Slow Progress Forces Rethink of UAS Standards Committee
The U.S. industry and government committee that was formed to define performance standards enabling unmanned aircraft systems (UAS) to fly in unrestricted airspace will break into separate groups focused on component aspects of UAS because of concern over the committee’s slow progress.
RTCA Special Committee 203 (SC-203) was established in October 2004 to define minimum aviation system performance standards (Masps) for UAS that the Federal Aviation Administration would then use in developing its guidance to industry in the form of technical standard orders for equipment and advisory circulars for methods and procedures.
In a presentation to the Oklahoma UAS summit in Norman, Okla., on March 26, Carl Mikeman, president of the UAS National Industry Team (Unite), said SC-203 will be reformed to focus on the “sense-and-avoid” and control and communications aspects of unmanned aircraft. Unite represents major U.S. manufacturers of UAS. Mikeman also leads Northrop Grumman’s UAS airspace access team.
He described SC-203 as a “large organization” that makes decisions based on a consensus of its members. “Progress is painfully slow,” Mikeman said. “In fact, we just learned that SC-203 after seven or eight years is being dissolved and reformed as a group of special committees to address individual elements of unmanned aircraft flight: sense-and-avoid and efficient communications” with the ground.
RTCA president Margaret Jenny discussed the pending change at a plenary meeting of SC-203 on February 12. According to the meeting minutes, Jenny explained that the committee’s focus on developing Masps is “complex work based on the scope of the (committee’s) existing terms of reference. Ms. Jenny went on to say that there are some stakeholders, specifically the Department of Defense, who are concerned that product development is not happening fast enough.”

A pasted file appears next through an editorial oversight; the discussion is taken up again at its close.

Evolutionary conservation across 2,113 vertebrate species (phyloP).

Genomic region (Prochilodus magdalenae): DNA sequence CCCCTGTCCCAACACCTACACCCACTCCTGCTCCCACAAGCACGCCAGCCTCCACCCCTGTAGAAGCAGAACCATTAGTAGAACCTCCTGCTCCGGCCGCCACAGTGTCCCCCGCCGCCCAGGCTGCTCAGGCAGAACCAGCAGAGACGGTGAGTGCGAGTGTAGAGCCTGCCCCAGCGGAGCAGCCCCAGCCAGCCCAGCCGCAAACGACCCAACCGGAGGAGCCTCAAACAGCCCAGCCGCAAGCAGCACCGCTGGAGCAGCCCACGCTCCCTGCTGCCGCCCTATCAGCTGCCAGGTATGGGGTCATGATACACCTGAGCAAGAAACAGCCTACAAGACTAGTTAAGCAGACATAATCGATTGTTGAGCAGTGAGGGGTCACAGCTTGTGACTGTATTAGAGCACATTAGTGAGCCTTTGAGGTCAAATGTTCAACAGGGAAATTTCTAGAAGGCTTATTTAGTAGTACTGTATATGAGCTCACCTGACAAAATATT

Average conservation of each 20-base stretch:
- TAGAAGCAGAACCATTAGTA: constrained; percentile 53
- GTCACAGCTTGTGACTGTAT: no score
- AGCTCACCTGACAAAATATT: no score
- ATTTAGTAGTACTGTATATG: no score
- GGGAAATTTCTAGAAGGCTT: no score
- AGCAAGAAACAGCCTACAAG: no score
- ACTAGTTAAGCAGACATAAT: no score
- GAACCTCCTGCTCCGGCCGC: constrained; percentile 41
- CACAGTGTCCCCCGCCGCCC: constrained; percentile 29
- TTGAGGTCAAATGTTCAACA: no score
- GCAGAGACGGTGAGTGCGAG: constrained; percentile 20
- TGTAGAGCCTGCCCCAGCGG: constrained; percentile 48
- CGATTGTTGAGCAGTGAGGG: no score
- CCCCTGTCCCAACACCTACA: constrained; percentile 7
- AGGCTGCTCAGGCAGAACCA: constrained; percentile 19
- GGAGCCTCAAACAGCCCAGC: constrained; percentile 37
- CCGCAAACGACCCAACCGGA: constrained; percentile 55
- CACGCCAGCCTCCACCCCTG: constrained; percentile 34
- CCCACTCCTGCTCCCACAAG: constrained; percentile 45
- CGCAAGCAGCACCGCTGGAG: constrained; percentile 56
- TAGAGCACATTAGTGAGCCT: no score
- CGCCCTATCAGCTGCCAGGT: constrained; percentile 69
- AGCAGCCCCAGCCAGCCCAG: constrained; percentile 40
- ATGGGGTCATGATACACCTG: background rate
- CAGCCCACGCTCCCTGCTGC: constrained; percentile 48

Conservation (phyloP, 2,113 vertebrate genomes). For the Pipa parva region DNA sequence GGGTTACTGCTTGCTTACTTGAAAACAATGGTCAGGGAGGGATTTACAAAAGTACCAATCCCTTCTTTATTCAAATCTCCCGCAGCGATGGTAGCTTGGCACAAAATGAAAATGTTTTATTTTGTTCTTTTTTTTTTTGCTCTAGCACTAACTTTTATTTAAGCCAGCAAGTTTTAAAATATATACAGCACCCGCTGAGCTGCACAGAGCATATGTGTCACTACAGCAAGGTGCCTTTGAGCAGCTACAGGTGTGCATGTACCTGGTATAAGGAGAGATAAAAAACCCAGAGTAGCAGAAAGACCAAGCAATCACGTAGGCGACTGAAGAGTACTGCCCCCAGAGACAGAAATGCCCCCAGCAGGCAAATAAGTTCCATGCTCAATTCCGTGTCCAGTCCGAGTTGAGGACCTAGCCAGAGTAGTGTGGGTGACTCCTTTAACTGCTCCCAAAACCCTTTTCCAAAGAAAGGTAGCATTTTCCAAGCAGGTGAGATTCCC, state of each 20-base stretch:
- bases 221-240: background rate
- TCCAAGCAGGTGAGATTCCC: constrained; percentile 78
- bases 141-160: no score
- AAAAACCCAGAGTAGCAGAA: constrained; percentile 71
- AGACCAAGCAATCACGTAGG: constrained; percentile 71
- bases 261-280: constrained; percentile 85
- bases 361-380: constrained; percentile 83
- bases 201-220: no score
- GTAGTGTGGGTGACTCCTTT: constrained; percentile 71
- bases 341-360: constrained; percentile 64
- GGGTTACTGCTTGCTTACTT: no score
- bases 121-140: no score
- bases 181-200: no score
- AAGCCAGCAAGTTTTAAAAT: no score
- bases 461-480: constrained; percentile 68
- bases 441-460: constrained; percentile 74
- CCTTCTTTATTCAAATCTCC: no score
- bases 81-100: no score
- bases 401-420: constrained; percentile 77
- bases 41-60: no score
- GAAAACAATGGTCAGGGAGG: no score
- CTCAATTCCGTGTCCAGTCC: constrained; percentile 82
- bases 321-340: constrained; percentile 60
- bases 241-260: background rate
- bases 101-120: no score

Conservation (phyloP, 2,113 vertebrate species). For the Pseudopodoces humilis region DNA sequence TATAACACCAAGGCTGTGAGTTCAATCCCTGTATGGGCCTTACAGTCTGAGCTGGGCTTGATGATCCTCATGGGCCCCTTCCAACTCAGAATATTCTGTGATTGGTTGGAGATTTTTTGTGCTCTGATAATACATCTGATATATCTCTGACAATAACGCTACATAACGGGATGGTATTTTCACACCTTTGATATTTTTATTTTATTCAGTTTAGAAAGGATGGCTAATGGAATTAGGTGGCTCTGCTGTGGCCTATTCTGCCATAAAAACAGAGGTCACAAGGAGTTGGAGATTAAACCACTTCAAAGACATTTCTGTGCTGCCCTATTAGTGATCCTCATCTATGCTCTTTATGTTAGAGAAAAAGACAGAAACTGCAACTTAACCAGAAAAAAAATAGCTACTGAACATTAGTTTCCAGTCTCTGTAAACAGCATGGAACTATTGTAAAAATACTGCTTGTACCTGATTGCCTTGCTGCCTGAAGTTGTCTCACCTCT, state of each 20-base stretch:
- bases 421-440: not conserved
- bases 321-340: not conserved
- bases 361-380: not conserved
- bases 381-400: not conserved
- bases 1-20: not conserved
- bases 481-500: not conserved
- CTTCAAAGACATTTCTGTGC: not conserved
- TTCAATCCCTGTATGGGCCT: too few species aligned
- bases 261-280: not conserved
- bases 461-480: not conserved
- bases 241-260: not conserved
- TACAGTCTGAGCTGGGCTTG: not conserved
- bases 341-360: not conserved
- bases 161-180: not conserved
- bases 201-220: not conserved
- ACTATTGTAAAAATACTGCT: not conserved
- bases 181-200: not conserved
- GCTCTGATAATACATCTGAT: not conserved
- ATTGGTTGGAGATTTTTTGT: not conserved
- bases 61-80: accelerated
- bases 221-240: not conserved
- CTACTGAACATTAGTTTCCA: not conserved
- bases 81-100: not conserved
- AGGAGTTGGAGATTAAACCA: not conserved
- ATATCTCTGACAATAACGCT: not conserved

Jenny said an ad-hoc committee had been formed to review SC-203’s terms of reference “to determine how to potentially expedite its work.” The members of the ad-hoc committee include Jim Williams, head of the FAA’s UAS integration office and other FAA executives; U.S. Air Force Col. Juan Narvid; and representatives of UAS manufacturers Boeing and General Atomics, among others. “Ms. Jenny stressed that the Ad Hoc Committee does not want to lose the work that has been done to date in SC-203, and all current members will have an opportunity to stay involved, whatever the outcome,” the minutes state.
Williams also spoke at the plenary meeting. He said his organization within the FAA initiated a review of the SC-203 terms of reference last year to determine “how to more effectively refocus the group’s products based on needed standards,” according to the minutes. He noted the importance of ensuring that standards the Air Force is developing for airborne sense-and-avoid capability are compatible with the National Airspace System (NAS).
At his presentation in Oklahoma, Mikeman said that the congressional mandate to introduce unmanned aircraft in the NAS by 2015 “has been interpreted by the FAA as being small (UAS) systems only.” The agency has made that distinction for a number of reasons, “one of which is that the large-system issue, those (UAS) that fly above 400 feet, is a whole bigger problem. Secondly, there are not a lot of systems that size that are ready to be certified.”